Holidaymakers and coastal city-dwellers have been warned to be on their guard against airborne attack – by fearless seagulls.
Attacks by sea birds are reported every summer throughout the UK. In Dundee, 73-year-old pensioner Christine Kerr was slashed in the face by a gull and had to be taken to hospital.
Unfortunately, gulls are also targets for attacks by humans. Many have stones thrown at them, others left homeless after their nests are illegally destroyed and large numbers are the target of people taking pot shots at them with airguns.
PestSafe Services specialises in ridding businesses and homes of the airborne pests by bird-proofing buildings.
Using humane methods to deal with nuisance gulls
“Seagulls are no longer afraid of humans,” says PestSafe Services Technical Director Gulliver Hill. “They frequently ‘dive bomb’ people to steal their food and this in itself can be frightening. Gulls and their nests are protected so we must learn to live with them.
“For businesses suffering the effects of nuisance gulls, including fouling and constant loud noise, we have humane methods of dealing with them.”
Understanding seagull psychology
It’s important to understand the bird-brained psychology behind the attacks. Gulls are not especially aggressive birds, however, in May and June, they are nesting.
“The gulls are trying to protect their offspring. If people or animals come too close to a nest the gulls will view them as a threat and try to scare them away,” says Gulliver Hill.
“Herring Gulls in particular are large birds and they will use their body weight to swoop down on an unsuspecting person or animal. If individual scare tactics don’t work they’ll call other birds to join them.”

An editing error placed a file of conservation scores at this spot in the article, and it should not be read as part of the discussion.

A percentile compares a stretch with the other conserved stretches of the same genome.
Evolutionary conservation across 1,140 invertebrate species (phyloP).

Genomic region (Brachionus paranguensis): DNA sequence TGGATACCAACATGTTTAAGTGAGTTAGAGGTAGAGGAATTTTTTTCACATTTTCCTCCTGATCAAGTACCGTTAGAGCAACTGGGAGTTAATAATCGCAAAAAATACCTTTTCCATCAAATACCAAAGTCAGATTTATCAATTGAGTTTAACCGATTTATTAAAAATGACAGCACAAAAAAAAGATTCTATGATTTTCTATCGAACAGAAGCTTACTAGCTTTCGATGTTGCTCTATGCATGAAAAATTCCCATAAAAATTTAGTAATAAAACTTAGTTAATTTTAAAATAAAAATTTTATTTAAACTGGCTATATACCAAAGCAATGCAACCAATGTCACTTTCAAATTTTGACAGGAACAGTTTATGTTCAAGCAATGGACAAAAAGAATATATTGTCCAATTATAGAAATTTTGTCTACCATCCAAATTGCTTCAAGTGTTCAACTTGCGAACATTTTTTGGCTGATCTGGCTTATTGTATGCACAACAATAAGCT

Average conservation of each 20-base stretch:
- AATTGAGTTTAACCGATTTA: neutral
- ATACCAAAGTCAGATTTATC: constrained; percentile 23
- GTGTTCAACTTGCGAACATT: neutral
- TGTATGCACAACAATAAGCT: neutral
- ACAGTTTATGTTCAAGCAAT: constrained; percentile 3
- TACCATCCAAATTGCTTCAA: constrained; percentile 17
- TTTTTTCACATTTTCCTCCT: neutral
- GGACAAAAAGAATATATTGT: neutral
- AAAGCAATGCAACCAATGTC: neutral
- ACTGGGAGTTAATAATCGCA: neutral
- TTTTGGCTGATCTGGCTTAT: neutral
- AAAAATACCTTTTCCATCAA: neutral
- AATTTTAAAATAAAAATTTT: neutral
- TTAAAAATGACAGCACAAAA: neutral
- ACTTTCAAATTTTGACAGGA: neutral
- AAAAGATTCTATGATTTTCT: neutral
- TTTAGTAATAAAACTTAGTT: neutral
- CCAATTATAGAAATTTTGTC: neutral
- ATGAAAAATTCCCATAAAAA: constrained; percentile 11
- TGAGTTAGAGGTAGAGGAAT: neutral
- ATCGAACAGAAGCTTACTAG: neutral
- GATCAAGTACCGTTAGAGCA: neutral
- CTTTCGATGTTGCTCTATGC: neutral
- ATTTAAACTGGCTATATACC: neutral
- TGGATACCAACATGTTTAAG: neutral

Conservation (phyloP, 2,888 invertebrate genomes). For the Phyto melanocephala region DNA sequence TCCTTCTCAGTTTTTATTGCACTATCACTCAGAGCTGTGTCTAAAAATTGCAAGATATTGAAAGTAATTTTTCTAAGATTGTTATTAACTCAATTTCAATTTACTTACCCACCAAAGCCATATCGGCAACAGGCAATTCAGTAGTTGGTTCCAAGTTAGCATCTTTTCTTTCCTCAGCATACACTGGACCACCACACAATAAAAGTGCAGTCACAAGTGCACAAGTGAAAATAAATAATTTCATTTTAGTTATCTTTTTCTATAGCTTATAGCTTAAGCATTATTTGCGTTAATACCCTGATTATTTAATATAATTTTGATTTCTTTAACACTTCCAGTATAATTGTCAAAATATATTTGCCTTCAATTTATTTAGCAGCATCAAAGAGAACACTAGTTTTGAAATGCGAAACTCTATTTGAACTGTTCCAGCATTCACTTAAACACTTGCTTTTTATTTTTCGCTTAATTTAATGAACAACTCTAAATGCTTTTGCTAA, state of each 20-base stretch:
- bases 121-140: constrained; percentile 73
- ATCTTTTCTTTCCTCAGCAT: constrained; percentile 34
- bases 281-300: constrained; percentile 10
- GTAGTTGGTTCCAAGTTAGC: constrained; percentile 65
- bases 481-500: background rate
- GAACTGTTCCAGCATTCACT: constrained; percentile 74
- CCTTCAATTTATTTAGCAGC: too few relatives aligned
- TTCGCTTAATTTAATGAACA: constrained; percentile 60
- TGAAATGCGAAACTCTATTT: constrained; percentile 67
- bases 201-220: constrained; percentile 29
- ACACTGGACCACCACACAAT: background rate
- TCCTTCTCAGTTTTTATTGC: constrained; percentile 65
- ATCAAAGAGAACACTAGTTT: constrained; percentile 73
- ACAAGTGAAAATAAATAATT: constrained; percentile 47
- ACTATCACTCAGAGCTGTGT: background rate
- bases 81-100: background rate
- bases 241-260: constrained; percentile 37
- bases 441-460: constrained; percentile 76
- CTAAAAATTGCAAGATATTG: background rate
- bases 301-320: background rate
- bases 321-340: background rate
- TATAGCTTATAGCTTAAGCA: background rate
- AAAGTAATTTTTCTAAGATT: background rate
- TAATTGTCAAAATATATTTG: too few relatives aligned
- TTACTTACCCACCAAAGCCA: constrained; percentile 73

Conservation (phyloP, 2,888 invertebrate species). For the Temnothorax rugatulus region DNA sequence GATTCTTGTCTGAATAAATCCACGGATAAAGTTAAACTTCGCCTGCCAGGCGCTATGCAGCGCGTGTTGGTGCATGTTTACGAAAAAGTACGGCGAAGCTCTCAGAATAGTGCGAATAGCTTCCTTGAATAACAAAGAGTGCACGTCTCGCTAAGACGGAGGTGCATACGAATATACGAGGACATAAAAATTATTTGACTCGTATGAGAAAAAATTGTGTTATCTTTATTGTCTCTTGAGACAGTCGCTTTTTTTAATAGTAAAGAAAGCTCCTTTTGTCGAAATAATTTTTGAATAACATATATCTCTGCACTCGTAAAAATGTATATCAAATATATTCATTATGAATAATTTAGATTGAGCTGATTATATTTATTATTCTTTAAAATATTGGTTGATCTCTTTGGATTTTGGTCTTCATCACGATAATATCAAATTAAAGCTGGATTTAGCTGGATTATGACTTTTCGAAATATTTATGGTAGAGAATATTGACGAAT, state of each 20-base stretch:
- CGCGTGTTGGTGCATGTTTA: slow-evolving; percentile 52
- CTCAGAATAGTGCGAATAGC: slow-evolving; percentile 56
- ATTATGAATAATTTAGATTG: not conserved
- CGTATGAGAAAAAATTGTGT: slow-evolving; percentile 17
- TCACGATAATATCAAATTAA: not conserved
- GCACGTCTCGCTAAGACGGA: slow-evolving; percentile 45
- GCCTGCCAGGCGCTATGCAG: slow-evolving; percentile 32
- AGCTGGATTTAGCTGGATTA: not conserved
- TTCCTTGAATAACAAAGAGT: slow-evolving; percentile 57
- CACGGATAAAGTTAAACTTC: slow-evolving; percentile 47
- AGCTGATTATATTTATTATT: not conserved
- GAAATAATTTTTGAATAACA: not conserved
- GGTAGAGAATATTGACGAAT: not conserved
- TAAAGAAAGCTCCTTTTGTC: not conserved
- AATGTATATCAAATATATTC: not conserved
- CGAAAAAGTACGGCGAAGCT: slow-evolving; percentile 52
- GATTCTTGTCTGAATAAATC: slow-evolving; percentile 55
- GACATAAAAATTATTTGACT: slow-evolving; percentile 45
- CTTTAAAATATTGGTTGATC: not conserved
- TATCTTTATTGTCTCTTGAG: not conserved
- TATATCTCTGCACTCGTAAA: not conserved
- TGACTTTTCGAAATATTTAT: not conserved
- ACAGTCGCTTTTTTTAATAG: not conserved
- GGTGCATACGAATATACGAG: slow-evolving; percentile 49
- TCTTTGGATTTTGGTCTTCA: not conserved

Bird-proofing business premises
People have used a variety of methods to scare seagulls away, including using plastic model owls and birds of prey, or loud alarms. But the gulls quickly become used to them and they lose their effectiveness as deterrents.
The most effective way of stopping seagulls making a nuisance of themselves to staff and customers is to prevent them from building a nest on the property. PestSafe Services uses bird netting and bird spikes to create physical barriers. They are attached unobtrusively to the outsides of buildings and to roofs – anywhere a gull might perch – and prevent the birds from settling. The birds are not harmed.
Don’t feed the birds
“One of the difficulties is that some people don’t understand what a nuisance gulls can be,” says Gulliver, “so they feed them. This encourages the gulls to see people as a source of food.
“Gulls will also check out uncovered rubbish bins and discarded food and other litter to see if there is anything good to eat.
“It’s very important to make sure that litter, especially from takeaway and coffee outlets, is not left anywhere near your business premises. Speak to neighbouring business owners and see whether you can all work together. We can help you ‘gull-proof’ your bins as well as your building,” says Gulliver.
Keep an umbrella handy
The RSPCA warns businesses not to take matters into their own hands: “Gulls and their nests are protected under the Wildlife and Countryside Act 1981 and it is illegal to intentionally kill, take or injure wild birds. Action can only be taken against them under licence.
“Herring gulls in particular are a species of conservation concern in the UK and evidence indicates that overall herring gull populations are actually in decline.”
Advice from the Royal Society for the Protection of Birds is to keep an umbrella handy:
“If you’ve got a gull nesting on your roof with youngsters, try to avoid the area. If you absolutely can’t avoid the area, anything held above your head will stop the birds swooping at you. Just use an umbrella to protect yourself.
Waving your hands at the birds is not a good plan. That will just annoy them.”
With help from PestSafe Services and a proper bird-proofing solution, the only time you’ll need an umbrella in future is when it rains.